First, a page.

I've written very little lately about the pond. After the initial flush of bloom from the waterlilies and other plants, early in the season, I haven't spent much time out there or posted very many pics. I feed the fish most days and occasionally scoop out the fish poop that tends to accumulate in areas where the water doesn't circulate well, but other than that, the pond has pretty much taken care of itself this summer.
I did need to intervene during the heatwave in mid-July when the overly hot water threatened to boil my pretty goldfish and slimly algae covered the pebble beach. An afternoon with the muck-vack and daily water changes kept that disaster at bay. The frogs have been fairly active and vocal, especially the tree frog who hung around for a month or so. Before he vanished I was finding him calling each evening from inside one of the slats of the pvc fence that surrounds the pond - he found a spot with excellent accoustics. There have been very few dragonflies this summer, which is disappointing because I enjoy watching them so much. No dragonfly nymphs either; I've spent many hours in past summers rescuing them (or so I imagined) from inside the skimmer net where they seem to prefer to set up shop. I never got around to planting any annuals along the pond's edge as I usually do and never even fertilized the waterlillies. Despite that, the new tropical, purple in the opening photo, is still going strong, with two blooms on most days. Before long I'm going to need to figure out how to overwinter it; if anyone nearby would be willing to rent out a small space in their greenhouse it might just continue to bloom through the winter. We planted new fountain grasses at the back of the waterfall a few weeks ago to replace the switch grasses that were there. Switch grass is pretty early in the season before it flops over and looks like it was trampled by an elephant.
One morning this week my husband startled a young black-crowned night heron from beside the pond. Leaving for work before it was fully light out, he called me from bed to bring my binoculars. Sleepy-eyed, I found it perched clumsily in one of the holly trees at the edge of the yard. We haven't seen it since and there don't seem to be any fish missing, so I can happily add this new bird to the yard list. I hope this first heron to visit the pond doesn't mean that others will follow; while I won't begrudge them fishing rights, I have become fond of some of my fish. Maybe this wasn't the first visit and explains the occasional fish that has gone missing over the years.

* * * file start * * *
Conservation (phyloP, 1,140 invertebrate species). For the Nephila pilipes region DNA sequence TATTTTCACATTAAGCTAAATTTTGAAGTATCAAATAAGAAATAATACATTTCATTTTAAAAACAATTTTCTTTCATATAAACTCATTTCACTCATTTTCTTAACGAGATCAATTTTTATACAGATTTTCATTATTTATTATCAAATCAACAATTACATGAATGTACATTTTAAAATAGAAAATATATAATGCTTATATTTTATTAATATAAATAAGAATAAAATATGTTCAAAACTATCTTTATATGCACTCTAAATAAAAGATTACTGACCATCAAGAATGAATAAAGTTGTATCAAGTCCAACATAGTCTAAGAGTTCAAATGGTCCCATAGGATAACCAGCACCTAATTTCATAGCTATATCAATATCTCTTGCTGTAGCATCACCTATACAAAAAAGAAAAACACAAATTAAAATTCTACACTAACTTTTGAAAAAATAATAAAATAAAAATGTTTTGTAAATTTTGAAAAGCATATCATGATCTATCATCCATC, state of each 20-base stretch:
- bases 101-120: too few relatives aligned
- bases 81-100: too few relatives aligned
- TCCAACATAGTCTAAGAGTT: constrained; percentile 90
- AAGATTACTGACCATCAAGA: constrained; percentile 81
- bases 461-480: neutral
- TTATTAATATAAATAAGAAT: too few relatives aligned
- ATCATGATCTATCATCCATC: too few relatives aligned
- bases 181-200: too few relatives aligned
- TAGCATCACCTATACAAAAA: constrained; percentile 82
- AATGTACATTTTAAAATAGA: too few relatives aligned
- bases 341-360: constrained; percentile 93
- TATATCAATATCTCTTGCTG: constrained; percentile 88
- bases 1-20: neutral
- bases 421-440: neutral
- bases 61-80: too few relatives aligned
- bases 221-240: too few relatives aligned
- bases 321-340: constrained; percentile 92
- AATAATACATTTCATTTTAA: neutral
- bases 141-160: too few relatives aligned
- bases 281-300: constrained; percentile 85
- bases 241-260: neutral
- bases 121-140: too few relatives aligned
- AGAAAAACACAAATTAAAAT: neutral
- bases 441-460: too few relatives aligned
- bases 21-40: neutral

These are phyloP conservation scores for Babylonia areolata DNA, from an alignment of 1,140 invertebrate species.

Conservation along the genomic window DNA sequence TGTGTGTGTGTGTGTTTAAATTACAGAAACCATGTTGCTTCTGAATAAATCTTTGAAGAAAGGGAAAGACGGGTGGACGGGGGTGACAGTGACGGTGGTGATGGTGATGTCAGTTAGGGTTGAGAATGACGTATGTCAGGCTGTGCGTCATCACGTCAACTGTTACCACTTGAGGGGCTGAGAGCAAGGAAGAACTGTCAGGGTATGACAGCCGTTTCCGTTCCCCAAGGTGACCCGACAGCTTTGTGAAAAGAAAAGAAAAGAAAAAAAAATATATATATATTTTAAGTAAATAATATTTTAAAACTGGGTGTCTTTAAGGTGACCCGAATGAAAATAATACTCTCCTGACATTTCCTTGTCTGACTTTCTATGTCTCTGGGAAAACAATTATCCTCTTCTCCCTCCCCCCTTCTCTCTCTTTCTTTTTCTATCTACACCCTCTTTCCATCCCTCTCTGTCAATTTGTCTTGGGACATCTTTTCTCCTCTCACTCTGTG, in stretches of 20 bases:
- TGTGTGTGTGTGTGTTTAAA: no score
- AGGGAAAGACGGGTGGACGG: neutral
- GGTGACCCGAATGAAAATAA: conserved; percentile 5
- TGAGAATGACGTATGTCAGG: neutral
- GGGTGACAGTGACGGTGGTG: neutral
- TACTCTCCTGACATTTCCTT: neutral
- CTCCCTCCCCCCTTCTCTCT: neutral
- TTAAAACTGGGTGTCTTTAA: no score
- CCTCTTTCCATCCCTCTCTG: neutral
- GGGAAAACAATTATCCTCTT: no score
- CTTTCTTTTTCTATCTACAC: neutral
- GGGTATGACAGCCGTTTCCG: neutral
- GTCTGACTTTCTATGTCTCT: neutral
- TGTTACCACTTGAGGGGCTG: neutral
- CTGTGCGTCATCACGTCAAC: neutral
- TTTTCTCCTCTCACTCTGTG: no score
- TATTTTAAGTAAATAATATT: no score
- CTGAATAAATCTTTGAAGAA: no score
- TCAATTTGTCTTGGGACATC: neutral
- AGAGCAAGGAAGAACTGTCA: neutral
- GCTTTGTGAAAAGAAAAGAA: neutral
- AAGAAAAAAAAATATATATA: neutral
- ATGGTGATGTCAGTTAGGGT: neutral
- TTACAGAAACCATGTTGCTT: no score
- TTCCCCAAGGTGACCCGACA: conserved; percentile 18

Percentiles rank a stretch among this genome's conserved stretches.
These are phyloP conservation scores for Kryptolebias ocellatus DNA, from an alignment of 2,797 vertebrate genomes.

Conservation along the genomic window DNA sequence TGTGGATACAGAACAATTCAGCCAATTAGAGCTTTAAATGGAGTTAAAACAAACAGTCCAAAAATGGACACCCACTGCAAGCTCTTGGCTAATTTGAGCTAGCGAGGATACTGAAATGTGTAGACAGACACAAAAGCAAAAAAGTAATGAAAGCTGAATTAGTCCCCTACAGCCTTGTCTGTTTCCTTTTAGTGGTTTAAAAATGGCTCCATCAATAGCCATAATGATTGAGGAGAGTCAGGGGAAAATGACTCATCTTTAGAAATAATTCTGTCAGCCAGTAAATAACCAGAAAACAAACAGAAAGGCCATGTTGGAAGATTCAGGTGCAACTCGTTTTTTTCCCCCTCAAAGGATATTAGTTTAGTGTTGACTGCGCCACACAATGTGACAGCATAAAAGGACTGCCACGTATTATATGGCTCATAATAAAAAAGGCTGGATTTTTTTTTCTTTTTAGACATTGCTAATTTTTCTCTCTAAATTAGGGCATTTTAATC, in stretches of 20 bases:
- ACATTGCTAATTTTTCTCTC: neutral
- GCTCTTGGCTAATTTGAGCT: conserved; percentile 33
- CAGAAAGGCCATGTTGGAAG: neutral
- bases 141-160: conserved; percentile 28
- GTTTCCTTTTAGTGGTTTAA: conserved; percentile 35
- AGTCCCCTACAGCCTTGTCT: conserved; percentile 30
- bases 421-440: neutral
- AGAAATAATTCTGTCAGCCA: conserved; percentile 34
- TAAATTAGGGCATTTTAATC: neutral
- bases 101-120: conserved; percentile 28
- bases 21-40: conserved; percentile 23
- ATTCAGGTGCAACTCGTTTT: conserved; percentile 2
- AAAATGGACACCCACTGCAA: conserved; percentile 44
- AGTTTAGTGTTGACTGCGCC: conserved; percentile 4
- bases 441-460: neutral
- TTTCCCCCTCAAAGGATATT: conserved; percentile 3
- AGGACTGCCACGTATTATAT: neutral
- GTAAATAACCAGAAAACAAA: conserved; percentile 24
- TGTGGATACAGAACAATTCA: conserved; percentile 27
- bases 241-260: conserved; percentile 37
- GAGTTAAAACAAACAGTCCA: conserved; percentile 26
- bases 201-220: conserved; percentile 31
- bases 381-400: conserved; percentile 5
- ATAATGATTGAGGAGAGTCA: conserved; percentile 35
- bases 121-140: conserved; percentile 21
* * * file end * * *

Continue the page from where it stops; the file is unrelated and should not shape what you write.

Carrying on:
I was poking around this afternoon in the bog garden, wondering over some goldenrod that is growing wild despite the soggy soil, when I found this black and yellow garden spider, commonly called the writing spider. I'd never seen one of these before and was happy to find it there, in its web, overlooking the pond. In the web were two carefully wrapped skippers, caught unawares on their way to or from the joe-pye weed, still blooming nearby.
An interesting bit of folklore about writing spiders says that they can be used to cast a spell on an enemy. All one need do is shout the person's name at the spider, after which the spider will write the name in its web, and misfortune will follow for the intended victim of the spell. You might also try asking the spider the name of your future husband or wife, and the spider will oblige by writing the name or initial of your future mate in the zig-zag portion of its web, called the stabilimentum.
a return Visit
3 years ago